Speech therapists, also known as speech language pathologists, work with patients to diagnose and treat speech disorders, including developmental delays, speech impediments and poor articulation. Speech therapists can work with patients of all ages, from very young children to the elderly. To become a speech therapist, you will have to complete a master's degree, which takes two years on average but may take longer depending on your research interests and whether you require a slower academic pace to suit your learning style or your family needs.

The Role of the Speech Therapist

Speech therapists work in a variety of settings with a variety of patients. They may treat patients who are unable to articulate words properly -- such as those who have suffered a stroke or some other health problems that affect language production. Some of their patients are children who experience development delays and are unable to create the proper rhythm and fluency of language. Speech therapists may work with patients in a private setting, or they may serve in schools, elderly care facilities, community clinics and hospitals. There is a wide variety of career options for those interested in becoming a speech therapist.

Undergraduate Training

Your undergraduate classes should provide a strong academic foundation before you move to your master's degree program in speech pathology. The American Speech-Hearing Language Association, or ASHA, recommends that coursework include linguistics, math, biology, anatomy, psychology and behavioral science. There is no specific major required at the undergraduate level to apply for a master's degree program in speech therapy. However, it is recommended that students choose a related degree, such as communications.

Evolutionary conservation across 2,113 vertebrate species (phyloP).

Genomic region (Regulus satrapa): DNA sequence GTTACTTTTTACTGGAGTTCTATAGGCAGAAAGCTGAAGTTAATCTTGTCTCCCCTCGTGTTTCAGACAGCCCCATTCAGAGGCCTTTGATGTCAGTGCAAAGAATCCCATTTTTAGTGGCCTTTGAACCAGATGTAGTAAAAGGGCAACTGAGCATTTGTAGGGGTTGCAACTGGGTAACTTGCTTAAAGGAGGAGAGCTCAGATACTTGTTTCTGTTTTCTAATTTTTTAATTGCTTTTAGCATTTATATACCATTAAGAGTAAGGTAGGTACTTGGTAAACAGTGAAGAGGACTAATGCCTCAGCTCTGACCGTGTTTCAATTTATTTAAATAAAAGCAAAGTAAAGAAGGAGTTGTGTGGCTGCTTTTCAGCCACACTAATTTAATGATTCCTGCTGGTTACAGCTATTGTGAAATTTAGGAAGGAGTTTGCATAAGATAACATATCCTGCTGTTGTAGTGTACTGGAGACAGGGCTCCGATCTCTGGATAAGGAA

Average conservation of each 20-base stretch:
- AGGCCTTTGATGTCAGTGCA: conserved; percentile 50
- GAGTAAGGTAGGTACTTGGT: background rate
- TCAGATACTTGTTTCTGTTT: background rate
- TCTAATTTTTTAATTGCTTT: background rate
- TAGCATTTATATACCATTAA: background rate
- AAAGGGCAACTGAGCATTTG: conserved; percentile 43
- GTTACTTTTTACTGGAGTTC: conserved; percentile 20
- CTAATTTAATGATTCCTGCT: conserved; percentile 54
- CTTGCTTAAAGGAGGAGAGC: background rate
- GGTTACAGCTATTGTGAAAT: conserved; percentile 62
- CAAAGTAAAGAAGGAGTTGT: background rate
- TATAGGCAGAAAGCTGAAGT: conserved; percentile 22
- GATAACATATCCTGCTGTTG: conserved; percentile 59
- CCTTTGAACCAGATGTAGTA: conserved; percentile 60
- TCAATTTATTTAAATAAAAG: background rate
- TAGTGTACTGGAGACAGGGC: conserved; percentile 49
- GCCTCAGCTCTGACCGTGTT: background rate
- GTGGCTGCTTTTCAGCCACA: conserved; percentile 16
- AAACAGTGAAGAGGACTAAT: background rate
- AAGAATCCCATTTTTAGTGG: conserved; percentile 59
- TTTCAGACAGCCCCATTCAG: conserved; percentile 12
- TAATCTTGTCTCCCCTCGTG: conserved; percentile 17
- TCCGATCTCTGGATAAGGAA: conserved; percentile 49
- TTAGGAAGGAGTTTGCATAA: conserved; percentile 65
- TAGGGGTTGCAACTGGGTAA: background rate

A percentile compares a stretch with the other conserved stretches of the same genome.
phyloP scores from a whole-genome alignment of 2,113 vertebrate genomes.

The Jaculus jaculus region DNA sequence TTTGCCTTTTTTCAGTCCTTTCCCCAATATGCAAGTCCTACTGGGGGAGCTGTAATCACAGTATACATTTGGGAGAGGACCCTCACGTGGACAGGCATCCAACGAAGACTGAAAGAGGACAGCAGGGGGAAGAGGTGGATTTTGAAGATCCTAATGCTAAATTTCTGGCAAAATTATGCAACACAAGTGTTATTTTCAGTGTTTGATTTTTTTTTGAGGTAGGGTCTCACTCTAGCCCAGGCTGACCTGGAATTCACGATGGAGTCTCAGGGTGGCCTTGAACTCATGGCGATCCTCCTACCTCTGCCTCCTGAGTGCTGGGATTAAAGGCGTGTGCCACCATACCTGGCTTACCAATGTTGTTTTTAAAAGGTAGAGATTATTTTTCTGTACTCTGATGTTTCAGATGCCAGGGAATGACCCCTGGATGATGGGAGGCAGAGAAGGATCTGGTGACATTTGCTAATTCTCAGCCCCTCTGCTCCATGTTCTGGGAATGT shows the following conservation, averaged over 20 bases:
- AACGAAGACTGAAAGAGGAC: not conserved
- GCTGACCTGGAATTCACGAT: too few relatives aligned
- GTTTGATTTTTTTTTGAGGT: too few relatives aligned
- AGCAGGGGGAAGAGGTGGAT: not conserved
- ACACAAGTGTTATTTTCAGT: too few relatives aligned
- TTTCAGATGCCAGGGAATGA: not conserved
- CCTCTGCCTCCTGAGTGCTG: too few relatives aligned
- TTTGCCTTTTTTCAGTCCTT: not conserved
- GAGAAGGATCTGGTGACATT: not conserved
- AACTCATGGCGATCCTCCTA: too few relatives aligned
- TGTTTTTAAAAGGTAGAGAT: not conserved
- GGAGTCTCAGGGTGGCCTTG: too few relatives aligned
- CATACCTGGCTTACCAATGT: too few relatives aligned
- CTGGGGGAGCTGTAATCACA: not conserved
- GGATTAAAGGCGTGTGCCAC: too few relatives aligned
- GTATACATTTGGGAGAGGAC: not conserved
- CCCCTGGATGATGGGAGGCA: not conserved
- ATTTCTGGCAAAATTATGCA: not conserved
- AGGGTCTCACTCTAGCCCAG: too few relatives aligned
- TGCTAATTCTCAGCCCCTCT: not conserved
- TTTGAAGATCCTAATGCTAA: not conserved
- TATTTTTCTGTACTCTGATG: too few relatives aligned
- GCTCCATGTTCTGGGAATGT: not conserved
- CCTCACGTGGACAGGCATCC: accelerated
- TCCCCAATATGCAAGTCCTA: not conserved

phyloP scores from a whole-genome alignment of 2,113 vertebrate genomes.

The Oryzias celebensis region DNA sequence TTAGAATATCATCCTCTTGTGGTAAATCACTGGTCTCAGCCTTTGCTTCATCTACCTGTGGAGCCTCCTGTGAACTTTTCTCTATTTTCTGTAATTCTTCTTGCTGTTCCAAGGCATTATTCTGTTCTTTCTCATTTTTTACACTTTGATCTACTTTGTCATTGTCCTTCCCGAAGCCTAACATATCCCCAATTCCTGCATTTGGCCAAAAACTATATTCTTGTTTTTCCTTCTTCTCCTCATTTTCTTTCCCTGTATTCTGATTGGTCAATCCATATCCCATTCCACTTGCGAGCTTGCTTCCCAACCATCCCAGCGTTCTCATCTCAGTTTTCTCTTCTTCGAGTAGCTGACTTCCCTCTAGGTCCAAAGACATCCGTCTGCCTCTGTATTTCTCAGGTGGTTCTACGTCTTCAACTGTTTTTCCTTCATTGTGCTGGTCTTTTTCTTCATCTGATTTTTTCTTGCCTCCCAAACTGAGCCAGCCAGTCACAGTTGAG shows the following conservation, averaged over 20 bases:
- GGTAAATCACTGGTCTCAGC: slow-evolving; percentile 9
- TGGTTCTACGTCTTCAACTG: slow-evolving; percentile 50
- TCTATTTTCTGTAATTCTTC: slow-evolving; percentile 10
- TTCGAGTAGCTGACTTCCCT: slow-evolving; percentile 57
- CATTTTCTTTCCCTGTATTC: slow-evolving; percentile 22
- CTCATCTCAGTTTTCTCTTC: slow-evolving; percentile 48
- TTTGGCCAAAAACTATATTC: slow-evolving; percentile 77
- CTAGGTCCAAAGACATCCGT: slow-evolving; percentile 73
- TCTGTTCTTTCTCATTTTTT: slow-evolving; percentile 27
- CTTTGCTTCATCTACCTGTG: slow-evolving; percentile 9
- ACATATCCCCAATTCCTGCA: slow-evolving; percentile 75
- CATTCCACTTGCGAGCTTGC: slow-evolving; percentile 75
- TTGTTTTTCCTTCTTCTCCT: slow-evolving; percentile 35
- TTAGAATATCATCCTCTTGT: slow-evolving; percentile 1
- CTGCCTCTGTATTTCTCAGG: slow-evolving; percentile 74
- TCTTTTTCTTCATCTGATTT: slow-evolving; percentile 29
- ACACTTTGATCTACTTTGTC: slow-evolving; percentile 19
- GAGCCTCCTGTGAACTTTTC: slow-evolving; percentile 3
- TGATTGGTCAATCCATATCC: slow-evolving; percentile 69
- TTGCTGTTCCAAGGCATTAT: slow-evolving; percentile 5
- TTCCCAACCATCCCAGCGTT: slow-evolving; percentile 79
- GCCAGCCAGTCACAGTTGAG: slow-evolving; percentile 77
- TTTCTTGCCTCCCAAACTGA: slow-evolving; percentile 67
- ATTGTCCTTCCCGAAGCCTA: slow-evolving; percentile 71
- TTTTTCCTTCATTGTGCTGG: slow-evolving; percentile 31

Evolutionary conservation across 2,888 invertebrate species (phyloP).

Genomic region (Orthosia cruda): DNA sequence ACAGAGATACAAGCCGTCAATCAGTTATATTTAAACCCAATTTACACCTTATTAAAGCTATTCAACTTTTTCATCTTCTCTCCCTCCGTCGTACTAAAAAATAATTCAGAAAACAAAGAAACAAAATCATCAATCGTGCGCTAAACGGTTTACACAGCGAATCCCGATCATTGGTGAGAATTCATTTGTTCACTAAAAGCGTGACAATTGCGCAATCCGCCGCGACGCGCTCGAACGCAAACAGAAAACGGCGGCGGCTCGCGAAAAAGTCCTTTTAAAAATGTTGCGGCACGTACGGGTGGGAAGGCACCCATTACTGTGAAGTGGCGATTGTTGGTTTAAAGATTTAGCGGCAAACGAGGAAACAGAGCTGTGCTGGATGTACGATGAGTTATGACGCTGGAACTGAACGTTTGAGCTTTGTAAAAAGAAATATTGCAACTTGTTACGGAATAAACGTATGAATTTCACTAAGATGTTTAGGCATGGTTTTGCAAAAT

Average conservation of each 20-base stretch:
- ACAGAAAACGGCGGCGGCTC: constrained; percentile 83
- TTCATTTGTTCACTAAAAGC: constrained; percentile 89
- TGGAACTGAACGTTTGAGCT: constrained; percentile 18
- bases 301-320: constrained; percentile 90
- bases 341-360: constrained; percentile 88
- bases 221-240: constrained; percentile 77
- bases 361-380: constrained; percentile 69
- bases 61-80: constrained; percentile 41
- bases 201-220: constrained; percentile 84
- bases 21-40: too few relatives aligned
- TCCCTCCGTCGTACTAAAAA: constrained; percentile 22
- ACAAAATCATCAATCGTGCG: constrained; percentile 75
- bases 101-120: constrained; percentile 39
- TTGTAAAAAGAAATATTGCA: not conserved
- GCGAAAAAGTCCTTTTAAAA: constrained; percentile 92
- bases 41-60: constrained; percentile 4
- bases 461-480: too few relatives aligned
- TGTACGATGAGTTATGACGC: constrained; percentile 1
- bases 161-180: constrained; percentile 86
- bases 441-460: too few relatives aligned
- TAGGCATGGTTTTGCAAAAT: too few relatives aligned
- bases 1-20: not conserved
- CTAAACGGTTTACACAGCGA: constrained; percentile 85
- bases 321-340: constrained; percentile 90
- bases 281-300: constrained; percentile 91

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Completing the Master's Degree

Most master's degree programs take two years to complete, including the required coursework and thesis. However, some programs, such as the one at the University of Northern Colorado, last three years. Since completion of the thesis is based on independent research, this component may last longer for some students, lengthening the time to finish the degree. Graduate coursework for speech therapy includes linguistics, phonetics, phonology, behavioral science, anatomy, biology and scientific methodology. Clinical internships may be required to complement the concepts being learned in these courses.

Becoming Licensed

Though a master's degree is required for most speech therapy positions, it is not the final step before employment. Most states require that speech therapists receive certification from the ASHA and/or licencing in their state of residence. Requirements to become licensed vary by state, but they typically include a passing score on the Praxis exam -- in Florida, a minimum score of 600 is required -- and the completion of a graduate degree. In some states, like Arizona, some post-graduate work may be required, as well as some supervised clinical experience. The ASHA has the requirements listed for licensing in each state on its website.

About the Author

Maria Magher has been working as a professional writer since 2001. She has worked as an ESL teacher, a freshman composition teacher and an education reporter, writing for regional newspapers and online publications. She has written about parenting for Pampers and other websites. She has a Master's degree in English and creative writing.